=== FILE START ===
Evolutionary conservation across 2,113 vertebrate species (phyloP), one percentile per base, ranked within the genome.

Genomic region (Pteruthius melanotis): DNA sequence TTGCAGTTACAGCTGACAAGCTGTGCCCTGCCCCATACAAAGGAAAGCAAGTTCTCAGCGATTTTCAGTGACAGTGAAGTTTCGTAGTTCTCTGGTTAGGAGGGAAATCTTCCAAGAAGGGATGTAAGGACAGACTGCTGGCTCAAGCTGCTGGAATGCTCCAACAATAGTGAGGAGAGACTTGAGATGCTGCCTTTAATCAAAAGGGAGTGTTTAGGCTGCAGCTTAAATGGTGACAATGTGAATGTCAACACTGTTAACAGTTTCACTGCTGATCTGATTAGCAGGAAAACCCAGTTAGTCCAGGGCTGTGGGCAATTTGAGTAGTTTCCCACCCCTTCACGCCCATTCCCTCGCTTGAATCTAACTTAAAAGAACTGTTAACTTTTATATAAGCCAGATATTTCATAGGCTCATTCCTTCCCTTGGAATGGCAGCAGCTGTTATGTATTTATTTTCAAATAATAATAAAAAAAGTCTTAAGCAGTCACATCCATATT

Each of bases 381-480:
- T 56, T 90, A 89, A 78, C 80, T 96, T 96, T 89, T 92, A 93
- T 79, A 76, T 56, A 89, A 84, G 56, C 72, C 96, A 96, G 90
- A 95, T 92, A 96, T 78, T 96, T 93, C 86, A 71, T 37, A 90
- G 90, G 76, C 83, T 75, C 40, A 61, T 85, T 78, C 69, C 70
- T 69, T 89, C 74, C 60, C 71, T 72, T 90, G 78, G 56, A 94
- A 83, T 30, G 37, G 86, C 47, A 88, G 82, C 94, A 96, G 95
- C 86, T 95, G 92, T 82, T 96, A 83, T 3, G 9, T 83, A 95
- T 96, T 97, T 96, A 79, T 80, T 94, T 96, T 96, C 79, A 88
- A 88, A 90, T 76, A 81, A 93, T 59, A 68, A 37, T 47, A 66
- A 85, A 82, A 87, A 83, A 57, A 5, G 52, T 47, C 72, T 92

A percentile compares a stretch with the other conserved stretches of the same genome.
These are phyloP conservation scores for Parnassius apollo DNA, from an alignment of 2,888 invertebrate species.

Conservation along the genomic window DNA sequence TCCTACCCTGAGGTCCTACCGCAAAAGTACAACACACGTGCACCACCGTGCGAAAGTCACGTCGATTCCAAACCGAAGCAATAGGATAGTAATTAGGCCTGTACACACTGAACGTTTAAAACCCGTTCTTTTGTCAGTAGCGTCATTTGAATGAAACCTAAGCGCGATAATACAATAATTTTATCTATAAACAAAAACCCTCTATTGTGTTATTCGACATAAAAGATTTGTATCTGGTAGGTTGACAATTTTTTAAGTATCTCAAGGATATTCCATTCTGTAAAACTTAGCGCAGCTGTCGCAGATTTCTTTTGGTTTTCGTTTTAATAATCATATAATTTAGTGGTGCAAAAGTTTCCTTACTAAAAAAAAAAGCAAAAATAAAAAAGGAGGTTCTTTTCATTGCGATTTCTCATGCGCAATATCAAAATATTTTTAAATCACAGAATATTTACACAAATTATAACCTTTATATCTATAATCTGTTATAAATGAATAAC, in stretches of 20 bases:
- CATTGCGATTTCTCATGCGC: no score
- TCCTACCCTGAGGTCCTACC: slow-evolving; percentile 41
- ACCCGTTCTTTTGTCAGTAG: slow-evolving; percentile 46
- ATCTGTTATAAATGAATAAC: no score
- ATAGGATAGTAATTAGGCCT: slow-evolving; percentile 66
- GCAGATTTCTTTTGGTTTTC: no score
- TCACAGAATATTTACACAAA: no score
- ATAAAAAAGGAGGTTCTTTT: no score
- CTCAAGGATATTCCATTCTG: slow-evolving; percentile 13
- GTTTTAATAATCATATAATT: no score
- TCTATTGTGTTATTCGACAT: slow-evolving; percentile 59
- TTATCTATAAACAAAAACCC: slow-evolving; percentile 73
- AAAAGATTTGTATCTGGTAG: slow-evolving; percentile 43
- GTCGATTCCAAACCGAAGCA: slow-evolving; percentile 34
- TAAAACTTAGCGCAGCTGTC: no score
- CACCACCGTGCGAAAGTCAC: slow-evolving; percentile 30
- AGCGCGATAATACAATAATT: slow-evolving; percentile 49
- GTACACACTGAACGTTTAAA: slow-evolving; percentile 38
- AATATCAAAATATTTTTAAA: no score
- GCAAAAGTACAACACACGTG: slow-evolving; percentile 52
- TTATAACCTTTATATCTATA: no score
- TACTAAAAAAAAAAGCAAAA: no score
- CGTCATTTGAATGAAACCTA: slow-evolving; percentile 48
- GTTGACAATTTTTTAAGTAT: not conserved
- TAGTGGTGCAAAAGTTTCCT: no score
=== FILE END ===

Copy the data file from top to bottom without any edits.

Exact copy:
Evolutionary conservation across 2,113 vertebrate species (phyloP), one percentile per base, ranked within the genome.

Genomic region (Pteruthius melanotis): DNA sequence TTGCAGTTACAGCTGACAAGCTGTGCCCTGCCCCATACAAAGGAAAGCAAGTTCTCAGCGATTTTCAGTGACAGTGAAGTTTCGTAGTTCTCTGGTTAGGAGGGAAATCTTCCAAGAAGGGATGTAAGGACAGACTGCTGGCTCAAGCTGCTGGAATGCTCCAACAATAGTGAGGAGAGACTTGAGATGCTGCCTTTAATCAAAAGGGAGTGTTTAGGCTGCAGCTTAAATGGTGACAATGTGAATGTCAACACTGTTAACAGTTTCACTGCTGATCTGATTAGCAGGAAAACCCAGTTAGTCCAGGGCTGTGGGCAATTTGAGTAGTTTCCCACCCCTTCACGCCCATTCCCTCGCTTGAATCTAACTTAAAAGAACTGTTAACTTTTATATAAGCCAGATATTTCATAGGCTCATTCCTTCCCTTGGAATGGCAGCAGCTGTTATGTATTTATTTTCAAATAATAATAAAAAAAGTCTTAAGCAGTCACATCCATATT

Each of bases 381-480:
- T 56, T 90, A 89, A 78, C 80, T 96, T 96, T 89, T 92, A 93
- T 79, A 76, T 56, A 89, A 84, G 56, C 72, C 96, A 96, G 90
- A 95, T 92, A 96, T 78, T 96, T 93, C 86, A 71, T 37, A 90
- G 90, G 76, C 83, T 75, C 40, A 61, T 85, T 78, C 69, C 70
- T 69, T 89, C 74, C 60, C 71, T 72, T 90, G 78, G 56, A 94
- A 83, T 30, G 37, G 86, C 47, A 88, G 82, C 94, A 96, G 95
- C 86, T 95, G 92, T 82, T 96, A 83, T 3, G 9, T 83, A 95
- T 96, T 97, T 96, A 79, T 80, T 94, T 96, T 96, C 79, A 88
- A 88, A 90, T 76, A 81, A 93, T 59, A 68, A 37, T 47, A 66
- A 85, A 82, A 87, A 83, A 57, A 5, G 52, T 47, C 72, T 92

A percentile compares a stretch with the other conserved stretches of the same genome.
These are phyloP conservation scores for Parnassius apollo DNA, from an alignment of 2,888 invertebrate species.

Conservation along the genomic window DNA sequence TCCTACCCTGAGGTCCTACCGCAAAAGTACAACACACGTGCACCACCGTGCGAAAGTCACGTCGATTCCAAACCGAAGCAATAGGATAGTAATTAGGCCTGTACACACTGAACGTTTAAAACCCGTTCTTTTGTCAGTAGCGTCATTTGAATGAAACCTAAGCGCGATAATACAATAATTTTATCTATAAACAAAAACCCTCTATTGTGTTATTCGACATAAAAGATTTGTATCTGGTAGGTTGACAATTTTTTAAGTATCTCAAGGATATTCCATTCTGTAAAACTTAGCGCAGCTGTCGCAGATTTCTTTTGGTTTTCGTTTTAATAATCATATAATTTAGTGGTGCAAAAGTTTCCTTACTAAAAAAAAAAGCAAAAATAAAAAAGGAGGTTCTTTTCATTGCGATTTCTCATGCGCAATATCAAAATATTTTTAAATCACAGAATATTTACACAAATTATAACCTTTATATCTATAATCTGTTATAAATGAATAAC, in stretches of 20 bases:
- CATTGCGATTTCTCATGCGC: no score
- TCCTACCCTGAGGTCCTACC: slow-evolving; percentile 41
- ACCCGTTCTTTTGTCAGTAG: slow-evolving; percentile 46
- ATCTGTTATAAATGAATAAC: no score
- ATAGGATAGTAATTAGGCCT: slow-evolving; percentile 66
- GCAGATTTCTTTTGGTTTTC: no score
- TCACAGAATATTTACACAAA: no score
- ATAAAAAAGGAGGTTCTTTT: no score
- CTCAAGGATATTCCATTCTG: slow-evolving; percentile 13
- GTTTTAATAATCATATAATT: no score
- TCTATTGTGTTATTCGACAT: slow-evolving; percentile 59
- TTATCTATAAACAAAAACCC: slow-evolving; percentile 73
- AAAAGATTTGTATCTGGTAG: slow-evolving; percentile 43
- GTCGATTCCAAACCGAAGCA: slow-evolving; percentile 34
- TAAAACTTAGCGCAGCTGTC: no score
- CACCACCGTGCGAAAGTCAC: slow-evolving; percentile 30
- AGCGCGATAATACAATAATT: slow-evolving; percentile 49
- GTACACACTGAACGTTTAAA: slow-evolving; percentile 38
- AATATCAAAATATTTTTAAA: no score
- GCAAAAGTACAACACACGTG: slow-evolving; percentile 52
- TTATAACCTTTATATCTATA: no score
- TACTAAAAAAAAAAGCAAAA: no score
- CGTCATTTGAATGAAACCTA: slow-evolving; percentile 48
- GTTGACAATTTTTTAAGTAT: not conserved
- TAGTGGTGCAAAAGTTTCCT: no score